section.”

“This idea of higher education for women eventually came to mean that they would become better mothers, better able to raise their children as intelligent citizens than they would being not as educated,” Lindquist-Dorr said. “Women also wanted to go to college so they could meet the right type of guy, but the focus nationally was that it was women’s jobs to be wives and mothers.”

In the 1920s and 1930s that idea sort of eroded, and women had a lot more opportunities. “But in the 1950s, there is an unusually heavy focus on that for women. So the 1950s, in some ways, is an aberration,” Lindquist-Dorr said. “And then in the 1960s women started to say, ‘No, there needs to be more to this in life.’”

In the 1910s, the idea of being limited to a homemaker didn’t settle well with all female college graduates. Some of the initial classes of higher-educated women found themselves out of place once they earned their degrees. “They had been involved in this exciting world of studying higher ideas and seeing this whole big world out there, and all they’re told afterwards is to go home and go get married,” Lindquist-Dorr said.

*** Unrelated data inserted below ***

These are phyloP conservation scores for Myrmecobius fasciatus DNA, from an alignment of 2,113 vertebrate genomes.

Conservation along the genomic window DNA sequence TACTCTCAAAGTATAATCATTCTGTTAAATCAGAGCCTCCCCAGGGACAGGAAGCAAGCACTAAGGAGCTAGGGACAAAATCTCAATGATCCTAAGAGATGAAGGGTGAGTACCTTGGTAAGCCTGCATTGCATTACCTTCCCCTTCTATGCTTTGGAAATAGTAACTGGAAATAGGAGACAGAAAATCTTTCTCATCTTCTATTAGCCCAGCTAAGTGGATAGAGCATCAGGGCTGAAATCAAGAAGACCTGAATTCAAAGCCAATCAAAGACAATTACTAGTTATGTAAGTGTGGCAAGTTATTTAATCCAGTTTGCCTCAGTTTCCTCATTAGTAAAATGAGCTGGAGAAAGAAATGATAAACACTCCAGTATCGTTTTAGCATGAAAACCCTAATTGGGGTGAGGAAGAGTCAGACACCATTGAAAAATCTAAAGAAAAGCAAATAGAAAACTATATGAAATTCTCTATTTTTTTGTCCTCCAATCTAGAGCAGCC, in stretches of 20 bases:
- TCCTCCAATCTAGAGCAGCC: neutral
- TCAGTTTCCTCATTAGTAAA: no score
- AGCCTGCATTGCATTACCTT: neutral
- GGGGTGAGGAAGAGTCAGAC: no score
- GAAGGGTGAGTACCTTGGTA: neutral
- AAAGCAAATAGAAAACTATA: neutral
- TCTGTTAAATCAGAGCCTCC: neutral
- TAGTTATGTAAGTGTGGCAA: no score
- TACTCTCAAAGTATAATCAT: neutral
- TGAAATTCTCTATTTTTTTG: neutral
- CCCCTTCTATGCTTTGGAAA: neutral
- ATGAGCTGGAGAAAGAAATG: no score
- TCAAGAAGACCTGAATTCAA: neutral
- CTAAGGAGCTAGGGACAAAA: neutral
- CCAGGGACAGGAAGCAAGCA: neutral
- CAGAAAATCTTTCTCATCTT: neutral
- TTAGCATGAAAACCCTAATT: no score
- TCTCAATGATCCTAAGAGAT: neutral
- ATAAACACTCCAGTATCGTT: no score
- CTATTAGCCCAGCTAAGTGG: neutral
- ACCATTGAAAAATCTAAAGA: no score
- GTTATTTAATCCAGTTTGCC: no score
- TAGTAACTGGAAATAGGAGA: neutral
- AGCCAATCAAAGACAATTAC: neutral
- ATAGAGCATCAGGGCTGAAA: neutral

Though the intent of some who allowed women to enroll in college may have been to help them become more intelligent homemakers, the college experience for women in the 1900s, even at UA, wasn’t as pretty and orderly as many administrators and parents hoped for, to their great dismay.

The college life of Daphne Cunningham, who graduated with a degree in English in 1916 when the campus had just under 800 total students—10 percent of whom were women—was a social adventure. According to “Daphne Cunningham’s World: Student Life at Alabama in the 1910s,” written by Lindquist-Dorr, who drew from Cunningham’s diary, her life on campus included attending athletic events and going to plays, concerts and dances, but it was primarily marked by a robust dating life. Being one of only a few women on campus, she was highly sought after and went on an average of three or four dates a day with a total of 55 different men during her three years at the Capstone. In the 1910s, and particularly in the 1920s, frequent dating was considered the norm and did not imply commitment.